I keep looking for an escape hatch with our incoming winter storm. So far I can't find one.
All systems appear to be "go" for a late season major winter storm Thursday and Friday for eastern South Dakota, Minnesota and northwest Wisconsin. The only questions now may not be if, but when and how much?
Here are the latest headlines for our incoming major late season winter storm.
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Winter storm watches likely upgraded to warnings this afternoon.
Latest storm tracks favor heavy snow totals over or close to the Twin Cities metro
Wintry (icy?) mix possible Thursday morning rush, mixed precipitation Thursday
Heavy snowfall looks more likely Thursday night into Friday morning
Snowfall rates could reach 1 to 2 inches per hour Thursday night/Friday morning (thunder snow is possible)
Snow melts this weekend with temperatures in the 40s; temps in the 60s to near 70 degrees may return late next week!
Denial: early April in Minnesota
I keep thinking the weather maps these days are like a bad Minnesota dream.
Spring in Minnesota is like Peanuts. Just when Charlie Brown thinks spring is finally here, Lucy pulls the football away (again) at the last second. That scream you hear is the collective whine of most Minnesotans who are so done with winter by now.
It's looking more likely that somebody in Minnesota is going to get whacked with more than a foot of snow by Friday afternoon. It's just a question of where. The Twin Cities seem like a pretty good candidate as the various model runs roll of the presses.
Here's the latest thinking from the Twin Cities National Weather Service on that pressing question.
The latest model runs are in fairly good agreement about the likely track of the surface low. A Kansas City, Mo., to Madison, Wis., storm track? That's usually very favorable for heavy snow across southern Minnesota including the Twin Cities.
Here's the storm track loop -- a classic Panhandle Hooker from the National Oceanic and Atmospheric Administration's National Digital Forecast Database.
Today is the calm before the storm. Sunshine and quiet weather gives way to the first wave of wintry precipitation overnight tonight.
An icy mix by Thursday morning could mean slick roads early Thursday morning before temps have a chance to warm above freezing. Here's the take on that and the storm to follow from the La Crosse, Wis., NWS.
I'm not totally convinced just yet, but this system appears to have all the right dynamics to produce heavy, even prolific snowfall totals. I still want to see today's and tonight's model runs, but the forecast models are cranking out some impressive, even staggering snowfall totals at this point.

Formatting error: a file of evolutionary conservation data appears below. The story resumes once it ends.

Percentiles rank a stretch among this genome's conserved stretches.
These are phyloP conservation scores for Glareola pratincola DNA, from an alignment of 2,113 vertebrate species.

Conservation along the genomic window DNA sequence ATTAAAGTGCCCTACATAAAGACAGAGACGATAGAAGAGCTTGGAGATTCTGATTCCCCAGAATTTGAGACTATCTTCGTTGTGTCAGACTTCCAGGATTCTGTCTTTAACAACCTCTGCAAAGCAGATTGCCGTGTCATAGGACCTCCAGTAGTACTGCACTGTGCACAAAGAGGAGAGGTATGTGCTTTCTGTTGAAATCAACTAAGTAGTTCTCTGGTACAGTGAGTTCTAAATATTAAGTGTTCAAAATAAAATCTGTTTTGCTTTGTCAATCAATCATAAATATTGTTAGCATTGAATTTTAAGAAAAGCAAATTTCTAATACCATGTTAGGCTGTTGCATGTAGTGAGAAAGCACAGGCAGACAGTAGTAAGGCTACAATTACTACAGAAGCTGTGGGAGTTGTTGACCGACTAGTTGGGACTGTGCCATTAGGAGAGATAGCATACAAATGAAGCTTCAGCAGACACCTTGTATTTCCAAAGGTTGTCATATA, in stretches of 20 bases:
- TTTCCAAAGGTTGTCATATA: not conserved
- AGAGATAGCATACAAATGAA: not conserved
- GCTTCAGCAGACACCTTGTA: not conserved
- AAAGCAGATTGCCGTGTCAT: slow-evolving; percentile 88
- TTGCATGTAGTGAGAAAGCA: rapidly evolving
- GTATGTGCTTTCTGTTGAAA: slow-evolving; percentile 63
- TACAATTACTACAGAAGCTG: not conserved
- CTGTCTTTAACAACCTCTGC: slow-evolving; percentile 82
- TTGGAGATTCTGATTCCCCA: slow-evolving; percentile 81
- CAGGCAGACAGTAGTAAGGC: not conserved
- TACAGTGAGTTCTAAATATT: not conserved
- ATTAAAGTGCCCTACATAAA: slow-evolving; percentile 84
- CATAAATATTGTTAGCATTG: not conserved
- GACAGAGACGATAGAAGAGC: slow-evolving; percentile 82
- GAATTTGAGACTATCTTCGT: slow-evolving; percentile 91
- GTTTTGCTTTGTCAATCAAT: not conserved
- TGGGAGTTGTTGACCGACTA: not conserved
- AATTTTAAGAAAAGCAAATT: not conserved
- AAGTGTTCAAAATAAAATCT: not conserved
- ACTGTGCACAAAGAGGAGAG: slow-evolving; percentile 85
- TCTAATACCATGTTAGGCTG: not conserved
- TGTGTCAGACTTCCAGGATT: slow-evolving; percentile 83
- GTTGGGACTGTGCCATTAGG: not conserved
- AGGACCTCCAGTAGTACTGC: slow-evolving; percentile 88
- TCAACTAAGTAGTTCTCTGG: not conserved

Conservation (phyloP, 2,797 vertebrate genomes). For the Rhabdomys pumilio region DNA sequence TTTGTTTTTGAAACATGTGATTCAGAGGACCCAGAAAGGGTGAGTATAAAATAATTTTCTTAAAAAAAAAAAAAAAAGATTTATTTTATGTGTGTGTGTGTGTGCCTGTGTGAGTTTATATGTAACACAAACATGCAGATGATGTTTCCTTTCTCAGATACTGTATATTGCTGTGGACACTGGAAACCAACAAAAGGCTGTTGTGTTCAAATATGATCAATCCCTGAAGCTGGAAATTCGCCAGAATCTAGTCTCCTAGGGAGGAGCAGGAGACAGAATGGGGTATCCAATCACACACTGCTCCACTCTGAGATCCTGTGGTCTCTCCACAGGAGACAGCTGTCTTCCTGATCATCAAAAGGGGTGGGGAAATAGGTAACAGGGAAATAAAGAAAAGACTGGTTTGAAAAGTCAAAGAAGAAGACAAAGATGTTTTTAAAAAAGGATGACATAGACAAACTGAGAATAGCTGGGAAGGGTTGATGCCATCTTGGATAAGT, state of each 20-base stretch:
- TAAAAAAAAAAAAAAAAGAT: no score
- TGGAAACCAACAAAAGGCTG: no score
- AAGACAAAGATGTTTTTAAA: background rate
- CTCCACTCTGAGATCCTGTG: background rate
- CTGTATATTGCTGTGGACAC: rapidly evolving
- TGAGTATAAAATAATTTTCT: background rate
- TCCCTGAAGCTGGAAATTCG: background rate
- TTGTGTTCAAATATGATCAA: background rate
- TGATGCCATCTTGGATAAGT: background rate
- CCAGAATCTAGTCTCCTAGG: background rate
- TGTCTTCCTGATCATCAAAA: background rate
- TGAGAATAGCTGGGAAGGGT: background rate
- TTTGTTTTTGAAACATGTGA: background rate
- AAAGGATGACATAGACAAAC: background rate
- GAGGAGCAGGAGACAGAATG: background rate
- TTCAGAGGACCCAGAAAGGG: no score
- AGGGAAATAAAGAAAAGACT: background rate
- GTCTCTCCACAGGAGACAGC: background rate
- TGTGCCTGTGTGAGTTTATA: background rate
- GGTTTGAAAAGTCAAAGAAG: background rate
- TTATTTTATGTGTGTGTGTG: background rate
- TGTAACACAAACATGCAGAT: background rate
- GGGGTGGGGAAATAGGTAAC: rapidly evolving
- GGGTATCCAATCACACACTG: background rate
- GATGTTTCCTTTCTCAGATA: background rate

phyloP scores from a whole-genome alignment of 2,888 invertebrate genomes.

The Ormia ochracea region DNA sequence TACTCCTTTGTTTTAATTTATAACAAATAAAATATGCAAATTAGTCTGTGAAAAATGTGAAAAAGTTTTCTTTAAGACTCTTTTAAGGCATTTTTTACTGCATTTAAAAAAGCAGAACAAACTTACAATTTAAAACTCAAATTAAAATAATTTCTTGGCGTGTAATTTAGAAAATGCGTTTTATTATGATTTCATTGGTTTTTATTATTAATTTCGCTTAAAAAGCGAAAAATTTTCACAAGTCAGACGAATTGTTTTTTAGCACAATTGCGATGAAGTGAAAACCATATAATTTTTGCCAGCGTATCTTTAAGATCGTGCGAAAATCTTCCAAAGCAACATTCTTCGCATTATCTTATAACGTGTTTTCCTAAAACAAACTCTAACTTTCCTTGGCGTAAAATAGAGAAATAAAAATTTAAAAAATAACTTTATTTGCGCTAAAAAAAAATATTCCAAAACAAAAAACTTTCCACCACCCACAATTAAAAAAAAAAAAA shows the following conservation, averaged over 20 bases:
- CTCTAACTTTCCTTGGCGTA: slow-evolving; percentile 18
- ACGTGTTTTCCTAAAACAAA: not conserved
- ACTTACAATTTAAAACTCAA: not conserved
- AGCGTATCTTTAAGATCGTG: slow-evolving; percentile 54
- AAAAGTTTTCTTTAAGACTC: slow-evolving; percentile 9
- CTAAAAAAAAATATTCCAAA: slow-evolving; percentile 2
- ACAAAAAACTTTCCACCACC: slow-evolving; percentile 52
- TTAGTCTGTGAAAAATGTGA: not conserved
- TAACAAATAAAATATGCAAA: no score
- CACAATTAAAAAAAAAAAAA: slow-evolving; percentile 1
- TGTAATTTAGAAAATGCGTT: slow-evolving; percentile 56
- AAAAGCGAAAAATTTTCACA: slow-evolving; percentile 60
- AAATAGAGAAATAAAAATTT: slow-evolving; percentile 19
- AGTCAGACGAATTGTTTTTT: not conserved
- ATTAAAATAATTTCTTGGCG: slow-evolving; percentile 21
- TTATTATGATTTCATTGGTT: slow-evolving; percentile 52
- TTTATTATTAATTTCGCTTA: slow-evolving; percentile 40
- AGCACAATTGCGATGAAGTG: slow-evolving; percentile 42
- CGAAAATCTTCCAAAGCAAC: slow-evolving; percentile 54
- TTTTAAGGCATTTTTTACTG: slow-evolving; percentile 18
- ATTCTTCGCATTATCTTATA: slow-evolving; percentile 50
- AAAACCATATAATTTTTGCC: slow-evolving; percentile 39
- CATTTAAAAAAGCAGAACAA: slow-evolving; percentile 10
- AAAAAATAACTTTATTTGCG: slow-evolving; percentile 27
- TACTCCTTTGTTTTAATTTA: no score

A swath of 6 to 12 inches seems very reasonable at this point, and some models hint at as much as 16 inches somewhere in MPR Land.
Here's NOAA's Global Forecast System take on potential snowfall distribution.
NOAA's NAM model is cranking out snowfall rates of 1" to 2" per hour early Friday morning and some incredible (unbelievable?) snowfall totals of 17 inches for the metro. This may be overdone...but it certainly gets your attention.
Historic April snow event?
If the models pan out, we could be looking at a top 10 historic April snow in the Twin Cities. Here's more from the Minnesota Climatology Working Group.
The largest April snowstorm in the Twin Cities happened on April 14, 1983. A strong area of low pressure had ample moisture to work with and deepened over northern Iowa as it moved to the east and northeast. The event started as rain on the 13th and changed over to snow during the wee hours of April 14th.
Persons in east central Minnesota were surprised to wake up to a foot of snow on the ground with brilliant morning sunshine. The grand total at the Twin Cities airport from that storm was 13.6 inches. The Metrodome deflated for the third time since its construction in this storm. (The first two times were Nov 21, 1981 and December 30, 1982.)
Over 400 schools canceled class on April 14 and the University of Minnesota shut down at 2:30pm. Residential mail deliveries and pickups were canceled for only the third time in 20 years. The Twin Cities International Airport was shut down for 5 hours from 9am to 2pm on the 14th.
Winter storm watches cover a big footprint in the Upper Midwest. Red flag warnings are flying for high winds and warm dry air on the southern (drier) side of the incoming storm.
Severe outbreak in between
It doesn't take a rocket surgeon to see this system has all the makings of a severe weather producer in the Central Plains. Here's the risk area from NOAA's Storm Prediction Center, which does a good job of highlighting the threat areas.
Look for severe thunderstorms with damaging winds to 70 mph+ and a few tornadoes in the next 48 hours. The biggest threat areas? Oklahoma City, Okla., and Tulsa, Okla, through Little Rock, Ark., Springfield, Mo., to St. Louis, Mo., and Memphis, Tenn.
Good News: Snow melts this weekend and 60s may return next week
I can't leave all of you loyal Updraft readers hanging without some positive trends for spring ahead.
The maps look very encouraging for another big warm up late next week. Temps could easily soar into the 60s again and the season's first 70 degree temp is not out of the question in the metro next Thursday.
Hang in there Charlie Brown!